• Strengthen existing farmers cooperatives and groups.
  • Educate farmers about the use of natural resources like water, as well as forest conservation.
Child Protection
  • 105 children's groups functioning well
  • 3150 children are now participating in children's groups
  • 16 communities have appropriate local level advocacy approaches to protect the rights of children
  • 50 communities created functional child protection units
  • 16 action plans were developed by local community advocates, allowing more people to be involved in their community's development.
  • 45 communities with a plan to improve the lives of children, so the community can address issues that impact the well-being of girls and boys.
Education
  • 46 early childhood development centres are up and running, giving more preschool-aged children access to early education.
Health and Nutrition
  • 5 children whose upper arm measurement indicated malnutrition have now achieved a healthier weight, helping them to have a stronger start in life.
  • 750 adolescent girls are taking weekly iron-folic acid supplements, helping to improve their nutrition and health.
  • 375 adolescents participated in various health programmes, helping them learn more about good habits to stay healthy.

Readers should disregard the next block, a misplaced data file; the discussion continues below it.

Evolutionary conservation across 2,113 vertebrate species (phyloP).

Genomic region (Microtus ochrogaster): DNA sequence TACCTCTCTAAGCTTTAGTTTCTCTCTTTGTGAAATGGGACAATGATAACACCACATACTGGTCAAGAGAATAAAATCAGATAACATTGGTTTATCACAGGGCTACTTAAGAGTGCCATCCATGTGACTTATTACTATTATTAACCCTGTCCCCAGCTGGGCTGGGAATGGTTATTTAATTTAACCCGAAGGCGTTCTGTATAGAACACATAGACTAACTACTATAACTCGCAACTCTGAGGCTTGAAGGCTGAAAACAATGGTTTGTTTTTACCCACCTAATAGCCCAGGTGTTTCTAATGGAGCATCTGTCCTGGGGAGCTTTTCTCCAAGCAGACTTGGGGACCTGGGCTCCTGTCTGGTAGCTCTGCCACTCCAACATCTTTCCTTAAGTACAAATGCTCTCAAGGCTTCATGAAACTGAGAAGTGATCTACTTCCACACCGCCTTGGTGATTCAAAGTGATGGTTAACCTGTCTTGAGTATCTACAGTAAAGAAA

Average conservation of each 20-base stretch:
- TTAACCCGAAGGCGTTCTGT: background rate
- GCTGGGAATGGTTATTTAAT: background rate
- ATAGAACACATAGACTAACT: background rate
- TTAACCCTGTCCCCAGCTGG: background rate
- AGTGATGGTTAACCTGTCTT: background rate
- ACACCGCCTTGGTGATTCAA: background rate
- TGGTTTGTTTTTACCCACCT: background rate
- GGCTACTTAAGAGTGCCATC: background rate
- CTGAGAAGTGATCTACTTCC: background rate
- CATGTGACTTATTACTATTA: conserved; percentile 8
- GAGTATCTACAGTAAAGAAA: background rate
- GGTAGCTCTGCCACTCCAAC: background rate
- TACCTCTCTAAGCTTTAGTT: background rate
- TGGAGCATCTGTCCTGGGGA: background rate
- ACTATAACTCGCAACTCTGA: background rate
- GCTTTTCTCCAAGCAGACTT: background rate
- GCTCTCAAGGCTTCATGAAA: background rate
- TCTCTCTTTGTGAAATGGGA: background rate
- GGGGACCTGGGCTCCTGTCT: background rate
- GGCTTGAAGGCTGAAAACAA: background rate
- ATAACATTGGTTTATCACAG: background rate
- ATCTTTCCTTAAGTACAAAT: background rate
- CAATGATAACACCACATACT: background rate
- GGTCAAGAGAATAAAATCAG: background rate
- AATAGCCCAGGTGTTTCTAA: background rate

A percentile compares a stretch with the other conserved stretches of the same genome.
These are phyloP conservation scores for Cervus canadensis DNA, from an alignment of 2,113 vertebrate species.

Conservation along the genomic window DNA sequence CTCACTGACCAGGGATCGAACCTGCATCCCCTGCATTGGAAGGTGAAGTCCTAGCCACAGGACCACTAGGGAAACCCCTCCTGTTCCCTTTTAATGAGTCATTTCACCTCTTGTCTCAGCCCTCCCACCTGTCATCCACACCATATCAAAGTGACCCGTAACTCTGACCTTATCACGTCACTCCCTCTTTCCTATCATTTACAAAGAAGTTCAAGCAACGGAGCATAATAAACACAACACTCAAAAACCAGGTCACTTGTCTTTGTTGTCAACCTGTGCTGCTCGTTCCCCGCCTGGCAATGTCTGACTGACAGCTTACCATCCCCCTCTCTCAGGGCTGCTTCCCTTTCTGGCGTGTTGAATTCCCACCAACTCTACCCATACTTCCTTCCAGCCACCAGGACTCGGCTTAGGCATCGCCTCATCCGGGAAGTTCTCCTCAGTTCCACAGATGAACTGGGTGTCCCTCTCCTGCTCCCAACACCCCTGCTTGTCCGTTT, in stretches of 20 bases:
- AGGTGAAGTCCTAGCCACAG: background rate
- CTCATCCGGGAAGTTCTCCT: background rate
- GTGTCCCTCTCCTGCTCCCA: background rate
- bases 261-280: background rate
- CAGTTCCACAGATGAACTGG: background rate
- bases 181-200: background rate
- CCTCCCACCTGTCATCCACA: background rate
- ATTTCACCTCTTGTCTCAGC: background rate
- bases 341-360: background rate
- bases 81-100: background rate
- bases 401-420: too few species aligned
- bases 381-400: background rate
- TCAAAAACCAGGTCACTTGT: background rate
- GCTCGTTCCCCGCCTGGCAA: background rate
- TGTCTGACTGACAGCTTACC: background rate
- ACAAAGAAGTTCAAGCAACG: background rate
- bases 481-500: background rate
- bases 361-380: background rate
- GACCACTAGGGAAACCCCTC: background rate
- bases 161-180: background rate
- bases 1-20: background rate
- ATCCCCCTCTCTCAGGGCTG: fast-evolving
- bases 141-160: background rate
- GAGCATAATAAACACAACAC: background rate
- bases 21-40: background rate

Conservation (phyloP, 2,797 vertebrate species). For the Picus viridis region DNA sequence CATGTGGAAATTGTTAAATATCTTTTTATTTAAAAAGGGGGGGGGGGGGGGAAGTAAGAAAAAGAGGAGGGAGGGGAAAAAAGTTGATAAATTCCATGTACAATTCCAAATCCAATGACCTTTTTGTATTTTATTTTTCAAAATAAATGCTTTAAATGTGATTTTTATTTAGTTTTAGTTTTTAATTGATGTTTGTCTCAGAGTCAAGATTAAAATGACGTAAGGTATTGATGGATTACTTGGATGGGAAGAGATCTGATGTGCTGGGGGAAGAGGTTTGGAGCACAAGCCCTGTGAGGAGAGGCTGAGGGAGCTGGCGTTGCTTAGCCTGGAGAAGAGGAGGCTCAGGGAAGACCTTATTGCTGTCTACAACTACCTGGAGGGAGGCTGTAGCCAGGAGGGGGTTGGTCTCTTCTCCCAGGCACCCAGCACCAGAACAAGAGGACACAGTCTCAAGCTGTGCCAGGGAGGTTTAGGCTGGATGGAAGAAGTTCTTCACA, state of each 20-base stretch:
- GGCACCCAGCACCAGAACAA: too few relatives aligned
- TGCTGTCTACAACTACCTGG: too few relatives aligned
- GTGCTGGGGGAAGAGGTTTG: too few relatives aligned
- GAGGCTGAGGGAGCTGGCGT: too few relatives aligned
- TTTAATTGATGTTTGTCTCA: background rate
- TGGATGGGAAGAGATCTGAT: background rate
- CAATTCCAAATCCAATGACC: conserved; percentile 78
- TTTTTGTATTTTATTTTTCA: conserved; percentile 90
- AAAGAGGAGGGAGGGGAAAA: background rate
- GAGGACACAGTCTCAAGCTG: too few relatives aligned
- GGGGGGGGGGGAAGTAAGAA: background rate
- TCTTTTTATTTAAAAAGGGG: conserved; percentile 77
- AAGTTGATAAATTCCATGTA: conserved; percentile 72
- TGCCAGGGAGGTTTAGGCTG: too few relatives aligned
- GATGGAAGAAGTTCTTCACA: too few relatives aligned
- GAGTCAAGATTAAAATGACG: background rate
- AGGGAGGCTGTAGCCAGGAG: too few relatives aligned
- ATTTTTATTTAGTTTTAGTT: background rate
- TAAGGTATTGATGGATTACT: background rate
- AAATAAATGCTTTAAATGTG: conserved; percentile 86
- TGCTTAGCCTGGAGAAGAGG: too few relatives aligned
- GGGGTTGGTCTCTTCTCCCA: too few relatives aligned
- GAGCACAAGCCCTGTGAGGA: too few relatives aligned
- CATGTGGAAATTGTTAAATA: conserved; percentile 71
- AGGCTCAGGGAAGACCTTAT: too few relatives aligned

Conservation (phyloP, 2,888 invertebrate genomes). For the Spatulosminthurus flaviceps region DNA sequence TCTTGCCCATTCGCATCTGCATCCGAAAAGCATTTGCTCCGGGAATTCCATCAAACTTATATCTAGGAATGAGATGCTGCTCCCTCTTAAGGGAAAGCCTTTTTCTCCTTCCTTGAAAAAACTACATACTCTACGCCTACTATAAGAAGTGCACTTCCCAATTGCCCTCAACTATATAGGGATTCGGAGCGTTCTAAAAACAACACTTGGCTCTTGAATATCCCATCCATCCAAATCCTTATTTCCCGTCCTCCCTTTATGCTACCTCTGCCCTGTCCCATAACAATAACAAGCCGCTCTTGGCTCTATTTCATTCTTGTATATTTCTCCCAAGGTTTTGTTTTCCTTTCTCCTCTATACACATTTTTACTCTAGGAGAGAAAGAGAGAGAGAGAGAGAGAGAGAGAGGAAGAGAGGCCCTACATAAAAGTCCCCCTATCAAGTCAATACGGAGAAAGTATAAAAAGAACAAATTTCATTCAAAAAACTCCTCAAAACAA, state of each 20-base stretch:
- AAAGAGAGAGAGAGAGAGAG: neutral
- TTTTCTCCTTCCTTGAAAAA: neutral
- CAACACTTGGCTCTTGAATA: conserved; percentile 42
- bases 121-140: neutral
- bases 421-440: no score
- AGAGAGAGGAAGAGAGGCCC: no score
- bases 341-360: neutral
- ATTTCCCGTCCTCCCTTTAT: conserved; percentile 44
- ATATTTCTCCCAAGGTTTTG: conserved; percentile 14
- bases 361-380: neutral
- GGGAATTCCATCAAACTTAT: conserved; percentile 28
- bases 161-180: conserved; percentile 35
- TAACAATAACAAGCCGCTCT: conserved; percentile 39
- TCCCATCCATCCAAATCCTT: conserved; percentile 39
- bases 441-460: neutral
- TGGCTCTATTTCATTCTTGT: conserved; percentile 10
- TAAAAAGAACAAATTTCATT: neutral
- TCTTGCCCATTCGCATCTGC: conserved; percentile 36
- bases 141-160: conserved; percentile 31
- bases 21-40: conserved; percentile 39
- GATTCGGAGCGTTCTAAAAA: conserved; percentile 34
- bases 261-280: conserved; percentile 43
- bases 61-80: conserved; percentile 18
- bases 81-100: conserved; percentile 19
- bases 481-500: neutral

• 515 pregnant women registered for prenatal classes, helping more expectant mothers and their babies to stay healthy.
  • 2 assessments from community monitoring on health issues were presented to the local government, helping identify and bring about improvements needed.
  • 8 healthcare facilities are fully functional, meeting the Indian Public Health Standards needed to serve patients.
  • 55 local volunteers are actively engaged in health, nutrition and sanitation services, helping their community know more about health issues.
  • 2 campaigns and events took place so the community could discuss health issues, allowing adults and children to speak up on issues affecting them.
  • 1 Partnership supported by World Vision to strengthen systems to reduce childhood malnutrition and illnesses
Livelihood
  • 16 communities used strategies and plans to reduce the impact of natural disasters or emergencies, helping families be ready in the event of a disaster.
Water, Sanitation and Hygiene
  • 2016 mothers learned and understood the importance of clean water, sanitation and good hygiene, helping them protect children from diarrhoea and diseases.
  • 1163 households have access to safe and protected water sources, providing families with year-round access to clean drinking water.
  • 3548 community members attended health and hygiene training sessions, learning better ways, such as proper handwashing, to protect themselves from diseases.
 
*Results achieved from October 2018 to September 2019

Explore Loisingha

current conditions

To protect the privacy of children, this map shows only the general area of the community, not the exact location.

The needs in Loisingha

Education
In India, the government has made it compulsory for all states to provide free education to children up to the age of 14. However, the quality of education remains to be the greatest challenge and many children living in Loisingha do not attend school as a result.